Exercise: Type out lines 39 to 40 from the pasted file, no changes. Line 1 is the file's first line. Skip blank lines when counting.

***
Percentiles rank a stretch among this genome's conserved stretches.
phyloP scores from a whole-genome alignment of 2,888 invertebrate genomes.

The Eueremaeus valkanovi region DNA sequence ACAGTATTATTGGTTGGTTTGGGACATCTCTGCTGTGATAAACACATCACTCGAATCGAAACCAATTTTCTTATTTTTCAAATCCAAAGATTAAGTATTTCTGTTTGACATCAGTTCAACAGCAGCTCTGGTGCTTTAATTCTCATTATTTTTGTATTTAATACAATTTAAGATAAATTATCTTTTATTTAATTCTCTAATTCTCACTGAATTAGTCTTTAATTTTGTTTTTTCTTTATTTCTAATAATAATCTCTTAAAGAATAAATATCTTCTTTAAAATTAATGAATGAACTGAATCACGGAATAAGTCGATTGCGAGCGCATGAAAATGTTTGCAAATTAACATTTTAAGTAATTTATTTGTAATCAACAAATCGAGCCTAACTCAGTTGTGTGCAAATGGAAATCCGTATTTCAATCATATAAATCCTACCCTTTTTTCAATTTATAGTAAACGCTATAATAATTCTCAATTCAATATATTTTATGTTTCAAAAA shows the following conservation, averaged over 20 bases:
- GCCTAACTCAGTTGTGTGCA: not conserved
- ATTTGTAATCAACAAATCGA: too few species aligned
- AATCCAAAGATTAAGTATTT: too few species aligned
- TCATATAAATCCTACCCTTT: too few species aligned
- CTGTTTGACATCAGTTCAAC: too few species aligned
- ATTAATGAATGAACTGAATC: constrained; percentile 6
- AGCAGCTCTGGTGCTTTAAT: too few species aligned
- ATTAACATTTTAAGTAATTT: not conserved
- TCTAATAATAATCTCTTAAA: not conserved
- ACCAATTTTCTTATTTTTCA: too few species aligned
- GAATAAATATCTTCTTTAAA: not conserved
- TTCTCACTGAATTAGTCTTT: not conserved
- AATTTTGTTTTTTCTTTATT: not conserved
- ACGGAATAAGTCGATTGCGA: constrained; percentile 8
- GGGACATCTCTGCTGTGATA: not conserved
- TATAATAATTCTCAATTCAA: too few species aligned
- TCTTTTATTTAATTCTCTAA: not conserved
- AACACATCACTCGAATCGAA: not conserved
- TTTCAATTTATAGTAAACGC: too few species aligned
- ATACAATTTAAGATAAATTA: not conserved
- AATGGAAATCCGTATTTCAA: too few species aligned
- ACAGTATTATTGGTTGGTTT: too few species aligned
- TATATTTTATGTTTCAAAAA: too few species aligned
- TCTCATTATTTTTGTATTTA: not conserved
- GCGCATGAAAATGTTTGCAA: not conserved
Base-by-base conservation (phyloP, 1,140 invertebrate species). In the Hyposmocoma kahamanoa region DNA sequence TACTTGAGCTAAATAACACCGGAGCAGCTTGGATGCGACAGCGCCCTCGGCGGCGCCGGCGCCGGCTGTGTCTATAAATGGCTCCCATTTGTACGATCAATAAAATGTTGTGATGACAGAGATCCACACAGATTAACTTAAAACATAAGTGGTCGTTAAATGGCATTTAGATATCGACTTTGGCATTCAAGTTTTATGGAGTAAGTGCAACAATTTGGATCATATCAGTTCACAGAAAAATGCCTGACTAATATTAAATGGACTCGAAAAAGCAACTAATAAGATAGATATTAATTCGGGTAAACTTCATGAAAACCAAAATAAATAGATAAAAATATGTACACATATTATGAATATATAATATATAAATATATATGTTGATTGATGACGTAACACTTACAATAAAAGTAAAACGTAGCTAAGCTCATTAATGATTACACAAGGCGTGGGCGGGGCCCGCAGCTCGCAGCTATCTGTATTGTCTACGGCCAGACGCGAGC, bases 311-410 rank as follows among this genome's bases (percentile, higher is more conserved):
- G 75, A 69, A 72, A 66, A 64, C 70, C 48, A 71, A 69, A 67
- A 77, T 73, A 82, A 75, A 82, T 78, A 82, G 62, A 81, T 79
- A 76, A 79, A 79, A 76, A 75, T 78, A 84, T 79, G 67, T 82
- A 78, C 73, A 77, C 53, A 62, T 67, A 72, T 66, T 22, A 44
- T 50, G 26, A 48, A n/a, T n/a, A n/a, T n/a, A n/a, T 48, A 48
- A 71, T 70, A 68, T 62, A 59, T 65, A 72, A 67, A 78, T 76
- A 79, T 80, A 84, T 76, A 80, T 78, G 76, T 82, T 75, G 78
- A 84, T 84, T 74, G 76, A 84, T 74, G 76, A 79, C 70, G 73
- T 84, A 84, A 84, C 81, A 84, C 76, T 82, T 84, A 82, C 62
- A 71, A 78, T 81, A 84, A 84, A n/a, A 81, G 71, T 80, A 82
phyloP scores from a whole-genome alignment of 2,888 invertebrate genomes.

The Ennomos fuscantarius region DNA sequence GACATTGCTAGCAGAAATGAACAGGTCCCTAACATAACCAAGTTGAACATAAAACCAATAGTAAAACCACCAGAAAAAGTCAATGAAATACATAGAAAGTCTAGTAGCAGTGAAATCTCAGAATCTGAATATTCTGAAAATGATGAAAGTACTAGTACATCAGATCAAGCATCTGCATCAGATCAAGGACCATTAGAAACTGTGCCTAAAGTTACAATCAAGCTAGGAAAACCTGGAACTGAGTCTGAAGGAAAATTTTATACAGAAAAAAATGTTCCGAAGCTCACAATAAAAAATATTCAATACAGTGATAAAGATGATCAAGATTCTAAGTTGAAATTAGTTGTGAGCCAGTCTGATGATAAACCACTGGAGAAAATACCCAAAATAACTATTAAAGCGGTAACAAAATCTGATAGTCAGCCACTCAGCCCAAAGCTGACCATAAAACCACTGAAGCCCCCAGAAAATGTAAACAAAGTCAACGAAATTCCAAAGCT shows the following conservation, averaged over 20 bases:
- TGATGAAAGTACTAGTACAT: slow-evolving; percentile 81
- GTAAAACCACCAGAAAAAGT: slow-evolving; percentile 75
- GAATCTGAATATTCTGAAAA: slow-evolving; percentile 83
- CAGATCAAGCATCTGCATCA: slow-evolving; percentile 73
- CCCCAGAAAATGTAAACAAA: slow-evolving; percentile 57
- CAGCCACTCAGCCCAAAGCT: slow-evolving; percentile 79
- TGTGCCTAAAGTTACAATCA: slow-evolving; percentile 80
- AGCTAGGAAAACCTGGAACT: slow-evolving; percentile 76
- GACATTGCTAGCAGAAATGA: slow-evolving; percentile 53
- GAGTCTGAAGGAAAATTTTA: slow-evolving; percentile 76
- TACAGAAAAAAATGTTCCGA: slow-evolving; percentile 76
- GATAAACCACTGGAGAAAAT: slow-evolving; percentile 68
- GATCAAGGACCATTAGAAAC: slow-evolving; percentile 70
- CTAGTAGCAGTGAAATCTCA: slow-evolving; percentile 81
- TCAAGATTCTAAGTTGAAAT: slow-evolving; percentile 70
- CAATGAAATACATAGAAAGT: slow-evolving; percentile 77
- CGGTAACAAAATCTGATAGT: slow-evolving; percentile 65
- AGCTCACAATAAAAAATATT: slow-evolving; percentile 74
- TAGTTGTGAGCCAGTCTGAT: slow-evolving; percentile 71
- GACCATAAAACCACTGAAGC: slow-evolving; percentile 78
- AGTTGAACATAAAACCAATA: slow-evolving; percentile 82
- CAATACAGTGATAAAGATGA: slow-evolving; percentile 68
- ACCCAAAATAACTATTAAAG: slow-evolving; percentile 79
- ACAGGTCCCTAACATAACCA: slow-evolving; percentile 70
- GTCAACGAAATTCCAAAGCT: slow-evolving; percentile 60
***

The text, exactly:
- A 71, A 78, T 81, A 84, A 84, A n/a, A 81, G 71, T 80, A 82
phyloP scores from a whole-genome alignment of 2,888 invertebrate genomes.